Shurer explains that the stakes are lower and the staffs are smaller on the shorts. "Supervising a crew of five people is a great opportunity to learn how to do that with a big crew on a full-fledged feature like Cars. She cites Doug Sweetland, who was supervising animator on Boundin', the short that accompanied The Incredibles, and moved onto to the same position on Cars.
"Not that Doug needed to be trained in animation, he's one of the top computer animators in the industry. It's that he had the opportunity to lead a crew, which is very different. You're looking to make a whole crew animate at something resembling your level, which is a pretty high bar in Doug's case. You're learning how to do bidding [estimating the time it will take to animate a shot] and balancing a production quota with the excellence you're looking for. If you're Doug it's going to take you a lot less time than one of the junior animators on your team. You have to learn how to work with that and help them along."
Pixar's shorts program serves as R&D for the studio and a way to develop talent.
Doug Sweetland first supervised the animation on the short, Boundin' (above),
before moving onto the same job on Cars
Pixar's shorts program has opened the door to some fascinating career moves for their creative staff. Lifted, the studio's newest short is directed by longtime sound designer Gary Rydstrom and will accompany Ratatouille into theaters next summer. "Gary had no directing experience before Lifted, but he had 13 Oscar nominations for sound design," says Shurer. "He's collaborated with us for many, many years on every Pixar film from Luxo Jr. up to Finding Nemo. Now he's moved onto directing side and will be doing a feature for us down the road."
Beyond the opportunity to deepen Pixar's own talent pool, Shurer considers shorts as a fundamental part of the animation medium. "It's something worthy of protecting," she says. "They're an opportunity for animators, independent animators, people who love the medium to express themselves. That's how we started, so we have a deep tradition of it here. We transitioned from a software/hardware company into an animation studio through short films."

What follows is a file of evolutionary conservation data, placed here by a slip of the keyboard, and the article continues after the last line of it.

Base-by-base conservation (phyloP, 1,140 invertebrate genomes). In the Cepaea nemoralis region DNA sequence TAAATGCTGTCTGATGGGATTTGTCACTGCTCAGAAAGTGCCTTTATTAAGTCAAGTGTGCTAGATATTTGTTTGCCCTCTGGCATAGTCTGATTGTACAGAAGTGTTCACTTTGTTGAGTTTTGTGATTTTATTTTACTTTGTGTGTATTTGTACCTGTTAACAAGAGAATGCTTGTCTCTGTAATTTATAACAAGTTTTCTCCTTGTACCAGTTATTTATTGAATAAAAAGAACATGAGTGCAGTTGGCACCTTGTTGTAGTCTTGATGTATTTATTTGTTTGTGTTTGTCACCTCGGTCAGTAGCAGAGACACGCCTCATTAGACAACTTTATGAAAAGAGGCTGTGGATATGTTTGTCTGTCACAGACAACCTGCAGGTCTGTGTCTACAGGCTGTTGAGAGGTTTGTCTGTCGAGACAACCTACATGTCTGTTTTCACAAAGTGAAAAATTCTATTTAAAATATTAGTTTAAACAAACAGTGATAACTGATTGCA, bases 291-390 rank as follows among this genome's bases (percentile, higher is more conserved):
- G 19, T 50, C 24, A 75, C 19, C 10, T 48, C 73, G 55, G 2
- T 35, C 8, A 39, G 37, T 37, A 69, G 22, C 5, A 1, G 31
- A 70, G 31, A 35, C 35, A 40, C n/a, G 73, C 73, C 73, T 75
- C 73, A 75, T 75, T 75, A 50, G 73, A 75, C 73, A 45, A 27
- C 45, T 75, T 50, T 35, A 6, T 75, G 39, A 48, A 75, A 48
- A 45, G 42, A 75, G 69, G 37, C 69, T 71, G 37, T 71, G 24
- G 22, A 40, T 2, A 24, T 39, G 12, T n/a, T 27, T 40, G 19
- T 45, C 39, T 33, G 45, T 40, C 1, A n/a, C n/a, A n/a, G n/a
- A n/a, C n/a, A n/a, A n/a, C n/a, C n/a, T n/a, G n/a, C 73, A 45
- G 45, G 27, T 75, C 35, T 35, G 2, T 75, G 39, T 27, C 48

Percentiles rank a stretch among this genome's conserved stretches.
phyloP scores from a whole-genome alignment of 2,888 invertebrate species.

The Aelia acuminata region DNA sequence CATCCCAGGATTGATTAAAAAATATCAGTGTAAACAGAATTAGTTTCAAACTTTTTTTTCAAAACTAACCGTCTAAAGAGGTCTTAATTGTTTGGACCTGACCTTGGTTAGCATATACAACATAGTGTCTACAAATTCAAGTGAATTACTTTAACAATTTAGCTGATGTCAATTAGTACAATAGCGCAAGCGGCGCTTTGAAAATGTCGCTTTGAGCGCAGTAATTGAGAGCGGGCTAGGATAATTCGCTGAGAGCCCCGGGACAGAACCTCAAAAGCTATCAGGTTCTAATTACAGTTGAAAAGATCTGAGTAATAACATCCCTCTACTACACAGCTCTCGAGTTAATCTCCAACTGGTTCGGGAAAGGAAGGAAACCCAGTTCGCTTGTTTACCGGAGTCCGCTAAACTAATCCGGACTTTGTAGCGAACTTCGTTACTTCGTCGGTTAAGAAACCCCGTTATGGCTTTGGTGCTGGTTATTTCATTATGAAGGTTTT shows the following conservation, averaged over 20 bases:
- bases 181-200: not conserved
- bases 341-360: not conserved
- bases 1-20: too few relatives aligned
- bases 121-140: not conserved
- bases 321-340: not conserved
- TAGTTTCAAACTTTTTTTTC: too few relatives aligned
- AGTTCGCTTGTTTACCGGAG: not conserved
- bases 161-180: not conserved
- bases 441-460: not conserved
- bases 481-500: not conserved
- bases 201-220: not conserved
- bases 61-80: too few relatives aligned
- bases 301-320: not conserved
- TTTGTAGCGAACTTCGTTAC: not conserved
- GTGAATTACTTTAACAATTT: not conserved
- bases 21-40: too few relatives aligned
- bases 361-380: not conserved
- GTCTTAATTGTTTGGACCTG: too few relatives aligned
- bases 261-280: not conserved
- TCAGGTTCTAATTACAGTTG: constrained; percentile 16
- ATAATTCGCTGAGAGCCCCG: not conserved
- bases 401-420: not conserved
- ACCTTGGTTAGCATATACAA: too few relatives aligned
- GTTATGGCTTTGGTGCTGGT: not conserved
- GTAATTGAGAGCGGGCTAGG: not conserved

Read more on Pixar's Doug Sweetland and more here:
Moviegoers who go see Disney/Pixar's WALL-E on June 27 will get to see Pixar Animation Studios' latest animated short, "Presto." We at ComingSoon.net have gotten a chance to see the short, written and directed by Doug Sweetland, and can say without a doubt that it's one of Pixar's best ones. It's definitely a treat before the main feature even starts. Here's Pixar's official synopsis with photos following:
Dignity. Poise. Mystery. We expect nothing less from the great, turn-of-the-century magician, Presto. But, when Presto forgets to feed his rabbit one too many times, well, there's really no telling what to expect! This latest comical short film from Pixar Animation Studios follows the escalating high jinx of the amazing Presto, his rabbit Alec, and what happens onstage when a star magician's ego provokes some clever revenge from his neglected costar.
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